If you are using the Unifi ecosystem there will be times when you should reset to factory defaults. . .
- You have purchased a second hand device. A factory reset should always be done in this case before it even touches your network
- Your controller states that the device is 'Managed by Other' and you don't know the credentials
- Failed upgrade has rendered the device inoperable, perhaps the power blinked during the upgrade
- Device is misbehaving
- You are moving the device to a new customer/site/controller, sometimes easier to just hit that reset button
- You just want a fresh start
Method 1 - Unmanage via Controller
If the device is under your control and adopted
For devices existing in your own controller, simply click on that device in the device list, hit the gear icon, select the 'Manage Device' dropdown, and hit 'Forget', like so (the following example from desktop GUI). . .
Be sure you have the right device and that this is what you want to do. After hitting forget, leave the device powered for 5 minutes to allow it time to complete the process. The device will be completely wiped and defaulted. You will know when the process is complete by observing the LED patterns (different for each device).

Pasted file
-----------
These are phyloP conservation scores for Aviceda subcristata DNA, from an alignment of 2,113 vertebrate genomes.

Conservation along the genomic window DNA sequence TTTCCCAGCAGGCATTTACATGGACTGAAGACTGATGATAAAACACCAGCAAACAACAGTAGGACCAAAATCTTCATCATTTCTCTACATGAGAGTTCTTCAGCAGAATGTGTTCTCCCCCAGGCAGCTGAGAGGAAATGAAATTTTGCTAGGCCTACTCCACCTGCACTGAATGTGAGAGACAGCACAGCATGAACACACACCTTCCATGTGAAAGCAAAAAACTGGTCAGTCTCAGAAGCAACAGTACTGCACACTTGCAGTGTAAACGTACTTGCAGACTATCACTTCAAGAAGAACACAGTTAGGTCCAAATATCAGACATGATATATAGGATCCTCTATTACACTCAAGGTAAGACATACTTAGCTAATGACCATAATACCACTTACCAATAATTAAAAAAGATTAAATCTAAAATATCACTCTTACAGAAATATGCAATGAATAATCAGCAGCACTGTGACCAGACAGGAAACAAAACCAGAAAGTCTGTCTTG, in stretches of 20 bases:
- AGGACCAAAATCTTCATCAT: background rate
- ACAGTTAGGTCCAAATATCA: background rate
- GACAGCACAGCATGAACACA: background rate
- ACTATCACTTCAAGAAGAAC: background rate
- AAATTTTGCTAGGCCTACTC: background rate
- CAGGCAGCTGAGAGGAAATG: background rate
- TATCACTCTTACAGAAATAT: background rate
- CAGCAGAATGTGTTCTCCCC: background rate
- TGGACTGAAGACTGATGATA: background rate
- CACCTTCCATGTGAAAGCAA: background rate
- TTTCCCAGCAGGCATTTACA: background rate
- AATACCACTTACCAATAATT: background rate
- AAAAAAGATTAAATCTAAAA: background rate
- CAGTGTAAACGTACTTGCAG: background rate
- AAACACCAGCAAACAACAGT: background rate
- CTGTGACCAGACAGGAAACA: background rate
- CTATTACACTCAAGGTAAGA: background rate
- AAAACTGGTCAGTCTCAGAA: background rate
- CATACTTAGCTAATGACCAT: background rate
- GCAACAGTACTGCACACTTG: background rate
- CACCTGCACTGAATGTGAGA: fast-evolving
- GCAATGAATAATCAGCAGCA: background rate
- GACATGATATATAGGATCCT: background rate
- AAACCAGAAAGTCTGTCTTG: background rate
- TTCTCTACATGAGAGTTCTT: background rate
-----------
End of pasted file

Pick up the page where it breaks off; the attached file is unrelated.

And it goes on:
Method 2 - Command Line
You can refer to our article describing how to connect to a device with the SSH protocol. Once logged in, each device has a command to reset it to factory defaults. For example, after logging into a Unifi Access Point, simply type 'set-default' (without the quotes) and hit enter. The device will IMMEDIATELY clear down it's config, disconnect you, and reset to it's factory state.
Again, leave it powered for a few minutes to allow it time to complete the process.
Method 3 - Paperclip!
The classic nuclear option. All Unifi devices have a tiny reset button accessible only by something long and pointy. A paperclip is as good as anything, but anything similar will get the job done.
The only requirement is that the device is powered.
Be careful here. Most devices have several functions built into the reset button. For example, if you hold the reset button for too long (or not long enough), or while actually connecting power, you might accidentally boot the device into a special TFPT mode. This is a highly advanced method of booting and used for emergency upload and manipulation of the device firmware. . . a topic for a different article.
Using the paperclip, press and hold the reset button for 10 seconds and observe the LED lights. The lights will flash, and when they do, release. Leave the device powered for a few minutes longer while it completes the reset process.